Currently, there are labs based on SQL and XQuery; Java labs are being deployed soon. SQL labs give the student a database schema, against which some SQL queries must be written; XQuery labs do the analogous thing in that language. Java labs give students some description of a problem and ask them to write several methods needed to solve the problem.

In a properly designed lab, when the student makes a mistake that is semantic (rather than a syntax error), they are given an example database and shown both what their query did, and what it should have done. In unusual cases, the sample database will fail to exhibit their error. But if the lab designer is careful, that situation will occur rarely, unless the student is trying purposely to fool the system. Rather, in the normal situation, the student gets valuable help from the Gradiance system when they make a semantic error.

We assign a lab to a class as we did homeworks Here. Begin from the left menu with Lab Projects -> Find/Assign Lab Projects. Fill out the search form as for a homework, and click Find Lab Projects. You are presented with the available labs, and you may click Assign for the one you want. As with homeworks, it is possible to click Details first to check out what it is you are assigning.

When you assign, you are given a screen with parameters, analogous to the basic screen for assigning homeworks. Labs do not require us to manage root questions, so the choices are simple, and there is no "advanced assignment screen." The only things you need to concern yourself with are:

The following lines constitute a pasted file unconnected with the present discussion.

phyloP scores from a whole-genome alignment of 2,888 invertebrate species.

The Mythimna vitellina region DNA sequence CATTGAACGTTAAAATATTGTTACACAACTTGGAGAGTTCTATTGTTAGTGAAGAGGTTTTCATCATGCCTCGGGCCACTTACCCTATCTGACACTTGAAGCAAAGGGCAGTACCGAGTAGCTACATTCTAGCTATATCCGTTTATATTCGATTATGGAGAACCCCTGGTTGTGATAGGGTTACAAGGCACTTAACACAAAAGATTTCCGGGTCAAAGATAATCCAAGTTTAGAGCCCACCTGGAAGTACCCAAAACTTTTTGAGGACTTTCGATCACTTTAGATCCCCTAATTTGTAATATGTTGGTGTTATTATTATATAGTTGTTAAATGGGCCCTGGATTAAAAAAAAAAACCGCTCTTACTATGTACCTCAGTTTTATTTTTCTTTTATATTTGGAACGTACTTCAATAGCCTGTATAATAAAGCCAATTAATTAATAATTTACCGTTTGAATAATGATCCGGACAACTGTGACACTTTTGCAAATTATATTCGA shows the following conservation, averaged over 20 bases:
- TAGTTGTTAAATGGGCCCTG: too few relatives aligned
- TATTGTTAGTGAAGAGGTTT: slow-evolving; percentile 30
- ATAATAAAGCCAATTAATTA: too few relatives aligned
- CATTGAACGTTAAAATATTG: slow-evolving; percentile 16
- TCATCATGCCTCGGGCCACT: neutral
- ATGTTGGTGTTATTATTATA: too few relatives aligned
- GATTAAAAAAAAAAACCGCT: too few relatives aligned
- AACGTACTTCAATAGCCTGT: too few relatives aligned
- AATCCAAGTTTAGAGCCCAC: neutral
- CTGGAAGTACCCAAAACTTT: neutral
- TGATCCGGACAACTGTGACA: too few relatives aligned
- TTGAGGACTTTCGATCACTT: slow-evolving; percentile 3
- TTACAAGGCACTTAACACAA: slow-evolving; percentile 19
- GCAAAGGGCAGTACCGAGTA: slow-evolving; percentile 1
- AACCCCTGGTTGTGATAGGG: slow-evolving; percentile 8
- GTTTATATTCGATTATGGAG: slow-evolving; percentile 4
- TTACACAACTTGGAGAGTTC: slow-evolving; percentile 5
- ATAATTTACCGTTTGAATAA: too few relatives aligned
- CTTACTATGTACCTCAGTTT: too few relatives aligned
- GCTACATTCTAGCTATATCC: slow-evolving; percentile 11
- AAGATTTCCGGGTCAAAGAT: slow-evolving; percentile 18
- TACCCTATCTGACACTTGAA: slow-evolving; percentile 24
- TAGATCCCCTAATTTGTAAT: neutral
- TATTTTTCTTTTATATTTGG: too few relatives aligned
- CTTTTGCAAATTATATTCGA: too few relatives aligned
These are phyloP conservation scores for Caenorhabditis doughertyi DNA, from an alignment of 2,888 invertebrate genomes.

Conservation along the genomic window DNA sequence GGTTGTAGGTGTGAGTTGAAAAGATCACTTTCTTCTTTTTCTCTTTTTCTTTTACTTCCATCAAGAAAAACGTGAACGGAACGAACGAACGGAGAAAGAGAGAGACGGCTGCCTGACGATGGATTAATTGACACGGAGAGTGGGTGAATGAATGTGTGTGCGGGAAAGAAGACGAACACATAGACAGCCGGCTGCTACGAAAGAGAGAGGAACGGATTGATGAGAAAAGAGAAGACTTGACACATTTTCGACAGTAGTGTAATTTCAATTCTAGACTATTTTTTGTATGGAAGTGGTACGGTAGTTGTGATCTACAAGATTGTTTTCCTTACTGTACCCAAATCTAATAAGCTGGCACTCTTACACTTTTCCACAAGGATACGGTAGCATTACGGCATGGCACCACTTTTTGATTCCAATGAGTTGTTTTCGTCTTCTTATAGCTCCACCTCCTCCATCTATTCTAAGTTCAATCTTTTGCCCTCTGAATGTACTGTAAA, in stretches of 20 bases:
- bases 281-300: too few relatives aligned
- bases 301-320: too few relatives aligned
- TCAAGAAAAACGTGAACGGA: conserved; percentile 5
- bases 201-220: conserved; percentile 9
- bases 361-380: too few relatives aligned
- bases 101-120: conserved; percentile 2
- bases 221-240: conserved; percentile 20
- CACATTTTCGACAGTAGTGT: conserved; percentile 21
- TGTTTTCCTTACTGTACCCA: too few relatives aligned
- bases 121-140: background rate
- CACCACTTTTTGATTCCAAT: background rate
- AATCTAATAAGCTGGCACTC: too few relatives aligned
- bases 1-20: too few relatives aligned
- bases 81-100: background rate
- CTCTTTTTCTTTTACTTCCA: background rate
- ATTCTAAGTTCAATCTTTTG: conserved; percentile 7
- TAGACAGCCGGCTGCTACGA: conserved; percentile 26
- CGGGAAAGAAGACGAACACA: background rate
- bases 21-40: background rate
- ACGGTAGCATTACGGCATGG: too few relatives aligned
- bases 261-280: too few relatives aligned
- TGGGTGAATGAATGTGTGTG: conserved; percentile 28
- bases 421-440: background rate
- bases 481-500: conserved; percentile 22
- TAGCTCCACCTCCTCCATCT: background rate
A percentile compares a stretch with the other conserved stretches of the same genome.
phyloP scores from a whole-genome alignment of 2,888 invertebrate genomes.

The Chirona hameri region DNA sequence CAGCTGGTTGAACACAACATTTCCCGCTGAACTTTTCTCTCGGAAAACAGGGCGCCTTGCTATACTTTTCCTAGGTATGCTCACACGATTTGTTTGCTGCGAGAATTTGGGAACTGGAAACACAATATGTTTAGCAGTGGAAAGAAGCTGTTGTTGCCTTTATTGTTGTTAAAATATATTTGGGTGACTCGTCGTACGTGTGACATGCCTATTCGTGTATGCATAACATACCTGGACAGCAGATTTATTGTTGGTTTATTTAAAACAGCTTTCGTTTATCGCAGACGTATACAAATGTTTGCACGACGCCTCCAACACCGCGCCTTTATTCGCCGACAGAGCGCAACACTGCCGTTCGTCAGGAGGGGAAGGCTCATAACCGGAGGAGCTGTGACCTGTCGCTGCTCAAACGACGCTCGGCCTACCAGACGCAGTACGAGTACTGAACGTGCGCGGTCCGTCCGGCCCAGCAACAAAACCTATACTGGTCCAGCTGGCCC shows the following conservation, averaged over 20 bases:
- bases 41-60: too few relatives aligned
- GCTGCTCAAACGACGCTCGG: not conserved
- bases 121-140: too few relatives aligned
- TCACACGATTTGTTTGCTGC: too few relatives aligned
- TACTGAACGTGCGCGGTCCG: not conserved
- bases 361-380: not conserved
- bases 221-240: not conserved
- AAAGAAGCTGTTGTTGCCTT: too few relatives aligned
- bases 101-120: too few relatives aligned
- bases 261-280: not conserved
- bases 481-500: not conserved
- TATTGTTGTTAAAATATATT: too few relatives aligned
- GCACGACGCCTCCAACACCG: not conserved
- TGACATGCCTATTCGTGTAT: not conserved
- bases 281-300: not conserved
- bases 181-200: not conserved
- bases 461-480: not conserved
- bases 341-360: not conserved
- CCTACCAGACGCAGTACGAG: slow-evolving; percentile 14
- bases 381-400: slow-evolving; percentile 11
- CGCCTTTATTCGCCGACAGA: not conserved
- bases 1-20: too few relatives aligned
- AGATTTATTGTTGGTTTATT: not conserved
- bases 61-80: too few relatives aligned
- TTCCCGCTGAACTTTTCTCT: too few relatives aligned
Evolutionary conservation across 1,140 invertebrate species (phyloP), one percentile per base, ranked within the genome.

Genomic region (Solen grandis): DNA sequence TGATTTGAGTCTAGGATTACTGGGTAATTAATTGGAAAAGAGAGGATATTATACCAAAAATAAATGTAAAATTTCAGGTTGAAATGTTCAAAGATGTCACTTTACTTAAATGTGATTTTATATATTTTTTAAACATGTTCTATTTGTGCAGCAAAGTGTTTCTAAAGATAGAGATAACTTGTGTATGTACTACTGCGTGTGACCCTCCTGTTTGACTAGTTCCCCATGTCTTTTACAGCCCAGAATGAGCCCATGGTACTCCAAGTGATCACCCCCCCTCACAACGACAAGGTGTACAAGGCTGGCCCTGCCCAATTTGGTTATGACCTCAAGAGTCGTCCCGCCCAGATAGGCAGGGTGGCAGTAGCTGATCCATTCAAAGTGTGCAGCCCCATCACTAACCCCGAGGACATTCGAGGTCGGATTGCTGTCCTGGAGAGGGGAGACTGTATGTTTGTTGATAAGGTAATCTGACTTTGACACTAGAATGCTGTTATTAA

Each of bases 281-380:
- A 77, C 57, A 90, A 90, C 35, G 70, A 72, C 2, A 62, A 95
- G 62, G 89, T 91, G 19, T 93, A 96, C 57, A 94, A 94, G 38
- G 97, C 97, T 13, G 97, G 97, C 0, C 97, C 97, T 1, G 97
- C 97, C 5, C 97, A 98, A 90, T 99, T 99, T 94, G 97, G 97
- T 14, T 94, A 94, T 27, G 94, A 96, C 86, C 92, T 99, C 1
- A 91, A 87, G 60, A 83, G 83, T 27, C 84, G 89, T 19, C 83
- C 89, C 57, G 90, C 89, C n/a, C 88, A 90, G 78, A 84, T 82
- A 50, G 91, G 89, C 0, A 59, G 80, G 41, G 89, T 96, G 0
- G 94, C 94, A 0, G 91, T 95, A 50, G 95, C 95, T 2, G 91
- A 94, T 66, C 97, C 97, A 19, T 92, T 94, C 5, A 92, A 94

1. The group being assigned.
  2. The title, if you wish the students to see another title.
  3. The open and close dates for the assignment.
  4. The number of points per question.
  5. Whether the instructor gets to see the most recent, maximum, or average score.

Note that students always get to take a lab as many times as they wish.

Managing Your Class

There are several tasks you will want to perform occasionally, as you teach your class. In this section, we shall cover getting grade reports, forcing an adjustment in the score a student gets for an assignment, and sharing your instructor responsibilities with TA's.

Grade Reports

Start at the left menu, Reports. You will see three choices, so you can choose whether you want a report for the entire course (all students, all assignments), just the report for one assignment (all students), or just the report for one student (all assignments). If you pick Class Score Report, you get a two-dimensional table with columns for assignments and rows for students. You can download this table as an Excel spreadsheet, by choosing Save as .csv File for Excel below the table.

If you choose Assignment Score Reports, then you get a screen that lets you choose the assignment, and you get a table of students, with the same option to save that table as an Excel file. Similarly, if you choose Student Score Reports, you are enabled to select one student from your class and get a list of their grades in all assignments.

Appointing a TA

From the left menu, pick Class Administration -> Setup TA. Enter the Gradiance ID (login name) of your TA (who must therefore have a Gradiance account, even if they are not taking any classes that use Gradiance or teaching any). Clicking Add TA will give them powers equivalent to your own in managing your class.

Note: If you are using you should ask your TA's to create accounts, and then ask to make them instructors, so they do not have to pay. If you are using you will need to get additional instructor codes from the Prentice-Hall or Addision-Wesley sales representative. An alternative that works for either site is to share an account with your TA's.